By Chris White
Vermont Sen. Bernie Sanders’s son lost his congressional bid Tuesday after his father refused to endorse his candidacy or provide him with resources necessary to compete in New Hampshire.
Levi Sanders received only 1.8 percent of the vote in the Granite State’s primary election, losing to Executive Council Chris Pappas. Levi faced an uphill battle after he managed to cobble together less than $40,000 in donations, according to data from the Federal Election Commission. Pappas, raised more than $820,000 by August 22.
“My father doesn’t believe in nepotism so I may not have his official endorsement, but I am humbled to have his support,” Levi wrote in an Aug. 31 post on his campaign’s Facebook page.
Levi’s best day on the campaign trail was his first, according to Dante Scala, professor of political science at the University of New Hampshire.
“The Sanders name doesn’t do him a lot of good without his dad’s fundraising network to fund him,” Scala told ABC reporters Tuesday. “And he lives far outside the district, and that hurts as one might expect.”
Levi was contending with the likes of Pappas and former Obama administration official Maura Sullivan, both of whom led a crowded field of 11 Democrats. The younger Sanders had trouble making a mark in the district despite promising not to vote for House Minority Leader Nancy Pelosi as House speaker should the Democrats take the House.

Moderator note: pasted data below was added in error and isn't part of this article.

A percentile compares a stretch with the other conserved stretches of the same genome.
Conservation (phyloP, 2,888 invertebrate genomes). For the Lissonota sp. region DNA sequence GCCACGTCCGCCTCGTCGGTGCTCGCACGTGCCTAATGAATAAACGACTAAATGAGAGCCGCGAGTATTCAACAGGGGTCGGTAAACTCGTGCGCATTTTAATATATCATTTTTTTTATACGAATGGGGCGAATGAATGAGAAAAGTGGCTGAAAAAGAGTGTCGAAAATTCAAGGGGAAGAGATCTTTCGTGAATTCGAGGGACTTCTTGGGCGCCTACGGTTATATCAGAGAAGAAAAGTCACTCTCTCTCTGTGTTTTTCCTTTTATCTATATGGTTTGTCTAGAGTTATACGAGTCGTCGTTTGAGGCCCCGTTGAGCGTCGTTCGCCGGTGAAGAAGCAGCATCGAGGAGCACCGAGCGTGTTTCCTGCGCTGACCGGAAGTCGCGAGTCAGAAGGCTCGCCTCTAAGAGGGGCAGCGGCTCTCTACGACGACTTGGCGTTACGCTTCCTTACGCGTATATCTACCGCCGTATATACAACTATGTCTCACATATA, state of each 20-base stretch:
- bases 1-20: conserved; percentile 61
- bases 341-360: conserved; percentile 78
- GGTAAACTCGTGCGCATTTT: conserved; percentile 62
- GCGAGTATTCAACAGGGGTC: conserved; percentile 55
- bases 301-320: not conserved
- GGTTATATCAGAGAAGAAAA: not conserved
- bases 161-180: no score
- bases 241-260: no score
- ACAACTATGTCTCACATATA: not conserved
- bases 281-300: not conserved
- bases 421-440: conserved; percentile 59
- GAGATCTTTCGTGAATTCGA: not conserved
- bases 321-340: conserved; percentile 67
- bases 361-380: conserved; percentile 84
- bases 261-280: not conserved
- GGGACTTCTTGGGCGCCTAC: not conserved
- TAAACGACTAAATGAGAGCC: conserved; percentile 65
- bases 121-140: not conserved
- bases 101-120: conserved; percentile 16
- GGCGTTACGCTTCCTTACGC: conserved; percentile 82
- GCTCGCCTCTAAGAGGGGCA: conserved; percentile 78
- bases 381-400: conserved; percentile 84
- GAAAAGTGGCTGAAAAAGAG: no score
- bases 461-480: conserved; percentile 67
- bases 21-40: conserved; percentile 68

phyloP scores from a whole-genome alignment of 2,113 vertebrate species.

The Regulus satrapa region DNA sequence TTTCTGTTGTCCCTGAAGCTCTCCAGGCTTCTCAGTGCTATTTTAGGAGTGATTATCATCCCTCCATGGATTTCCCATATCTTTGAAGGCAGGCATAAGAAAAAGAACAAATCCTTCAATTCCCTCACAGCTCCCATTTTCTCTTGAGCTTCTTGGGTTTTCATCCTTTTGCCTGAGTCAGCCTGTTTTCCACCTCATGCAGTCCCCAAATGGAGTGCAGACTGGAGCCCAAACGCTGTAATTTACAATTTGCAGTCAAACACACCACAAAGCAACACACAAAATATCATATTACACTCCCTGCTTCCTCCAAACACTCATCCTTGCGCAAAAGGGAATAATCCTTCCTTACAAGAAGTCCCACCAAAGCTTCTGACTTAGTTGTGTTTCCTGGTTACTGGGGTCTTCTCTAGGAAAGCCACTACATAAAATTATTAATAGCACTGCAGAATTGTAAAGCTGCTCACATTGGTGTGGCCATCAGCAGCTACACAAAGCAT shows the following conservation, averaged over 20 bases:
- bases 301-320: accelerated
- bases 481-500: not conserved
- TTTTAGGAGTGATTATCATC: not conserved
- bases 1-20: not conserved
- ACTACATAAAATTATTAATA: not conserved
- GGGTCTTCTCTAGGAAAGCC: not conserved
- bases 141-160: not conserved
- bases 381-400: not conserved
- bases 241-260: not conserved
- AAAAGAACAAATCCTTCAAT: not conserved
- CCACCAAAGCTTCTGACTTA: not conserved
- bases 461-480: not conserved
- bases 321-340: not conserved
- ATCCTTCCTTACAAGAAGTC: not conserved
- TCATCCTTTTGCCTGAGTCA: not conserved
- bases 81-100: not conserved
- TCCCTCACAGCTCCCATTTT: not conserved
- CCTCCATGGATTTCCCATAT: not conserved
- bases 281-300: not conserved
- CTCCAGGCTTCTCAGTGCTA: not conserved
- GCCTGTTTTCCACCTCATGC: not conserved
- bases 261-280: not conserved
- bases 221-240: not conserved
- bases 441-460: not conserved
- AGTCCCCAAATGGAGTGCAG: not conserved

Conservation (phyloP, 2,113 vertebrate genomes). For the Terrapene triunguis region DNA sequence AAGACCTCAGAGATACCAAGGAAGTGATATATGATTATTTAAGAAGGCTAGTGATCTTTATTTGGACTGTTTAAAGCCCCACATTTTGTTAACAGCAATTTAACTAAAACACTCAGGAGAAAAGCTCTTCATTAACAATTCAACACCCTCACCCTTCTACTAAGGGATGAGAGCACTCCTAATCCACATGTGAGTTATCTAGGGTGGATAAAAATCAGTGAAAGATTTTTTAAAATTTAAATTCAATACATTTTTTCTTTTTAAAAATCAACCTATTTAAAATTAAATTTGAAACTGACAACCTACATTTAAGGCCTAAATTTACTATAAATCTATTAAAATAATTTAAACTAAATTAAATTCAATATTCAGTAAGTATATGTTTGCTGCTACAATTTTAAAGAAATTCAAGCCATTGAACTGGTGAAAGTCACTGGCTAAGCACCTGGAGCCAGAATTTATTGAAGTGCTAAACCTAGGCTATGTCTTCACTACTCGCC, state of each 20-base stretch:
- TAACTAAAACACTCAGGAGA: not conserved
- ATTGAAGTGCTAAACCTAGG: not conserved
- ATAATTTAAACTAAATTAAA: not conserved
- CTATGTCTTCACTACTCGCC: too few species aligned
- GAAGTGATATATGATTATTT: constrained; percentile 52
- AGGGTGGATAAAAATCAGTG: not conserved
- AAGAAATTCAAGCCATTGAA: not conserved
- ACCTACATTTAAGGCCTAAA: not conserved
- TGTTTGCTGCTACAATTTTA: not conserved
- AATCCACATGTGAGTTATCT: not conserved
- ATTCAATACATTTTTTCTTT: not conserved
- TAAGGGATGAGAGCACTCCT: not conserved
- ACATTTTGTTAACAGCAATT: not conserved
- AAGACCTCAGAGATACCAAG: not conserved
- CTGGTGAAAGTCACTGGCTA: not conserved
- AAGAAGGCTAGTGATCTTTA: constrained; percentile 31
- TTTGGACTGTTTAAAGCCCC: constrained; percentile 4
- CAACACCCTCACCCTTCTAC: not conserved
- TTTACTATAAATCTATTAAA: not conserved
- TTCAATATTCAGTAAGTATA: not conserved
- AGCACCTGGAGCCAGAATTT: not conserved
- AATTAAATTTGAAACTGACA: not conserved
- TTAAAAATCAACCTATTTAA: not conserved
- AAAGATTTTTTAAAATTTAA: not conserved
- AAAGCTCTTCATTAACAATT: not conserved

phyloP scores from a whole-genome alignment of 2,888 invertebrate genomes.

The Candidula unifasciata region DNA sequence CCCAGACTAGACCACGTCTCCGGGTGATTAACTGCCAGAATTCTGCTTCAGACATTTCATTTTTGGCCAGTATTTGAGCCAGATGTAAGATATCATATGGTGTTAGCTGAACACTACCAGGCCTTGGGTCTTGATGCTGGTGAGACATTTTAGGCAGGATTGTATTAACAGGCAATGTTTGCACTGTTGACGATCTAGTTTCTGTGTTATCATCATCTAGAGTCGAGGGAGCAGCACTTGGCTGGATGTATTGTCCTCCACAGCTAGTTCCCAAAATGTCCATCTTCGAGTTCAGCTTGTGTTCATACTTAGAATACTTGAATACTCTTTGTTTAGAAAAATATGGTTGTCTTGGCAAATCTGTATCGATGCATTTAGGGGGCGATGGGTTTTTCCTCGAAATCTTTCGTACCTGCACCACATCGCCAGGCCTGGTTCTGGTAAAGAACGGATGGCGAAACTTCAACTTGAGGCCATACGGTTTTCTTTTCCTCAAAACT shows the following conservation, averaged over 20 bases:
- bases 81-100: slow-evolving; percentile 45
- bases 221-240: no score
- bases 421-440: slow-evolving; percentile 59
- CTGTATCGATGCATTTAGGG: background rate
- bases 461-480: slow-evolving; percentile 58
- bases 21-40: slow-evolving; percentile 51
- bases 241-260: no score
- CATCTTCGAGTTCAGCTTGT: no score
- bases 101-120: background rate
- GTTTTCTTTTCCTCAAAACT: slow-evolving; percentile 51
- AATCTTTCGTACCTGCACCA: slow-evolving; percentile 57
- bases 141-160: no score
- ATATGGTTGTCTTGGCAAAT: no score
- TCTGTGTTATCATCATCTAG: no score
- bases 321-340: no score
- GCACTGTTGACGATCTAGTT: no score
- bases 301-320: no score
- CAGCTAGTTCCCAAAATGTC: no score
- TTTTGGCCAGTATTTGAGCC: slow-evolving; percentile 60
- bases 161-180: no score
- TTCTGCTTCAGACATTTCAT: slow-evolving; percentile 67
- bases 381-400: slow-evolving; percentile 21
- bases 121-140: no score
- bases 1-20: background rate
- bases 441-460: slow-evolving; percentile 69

Pappas is openly gay and a former state lawmaker who is serving his third term on the governor’s Executive Council. He has the backing of the state’s two Democratic senators, Jeanne Shaheen and Maggie Hassan, and has strong financial backing from many inside New Hampshire.
Sanders, an independent who ran unsuccessfuly for president in 2016, endorsed several candidates this campaign season. He backed Wisconsin Democratic Sen. Tammy Baldwin re-election bid in July and Randy Bryce’s bid to replace Republican Speaker Paul Ryan in the state’s 1st Congressional District.
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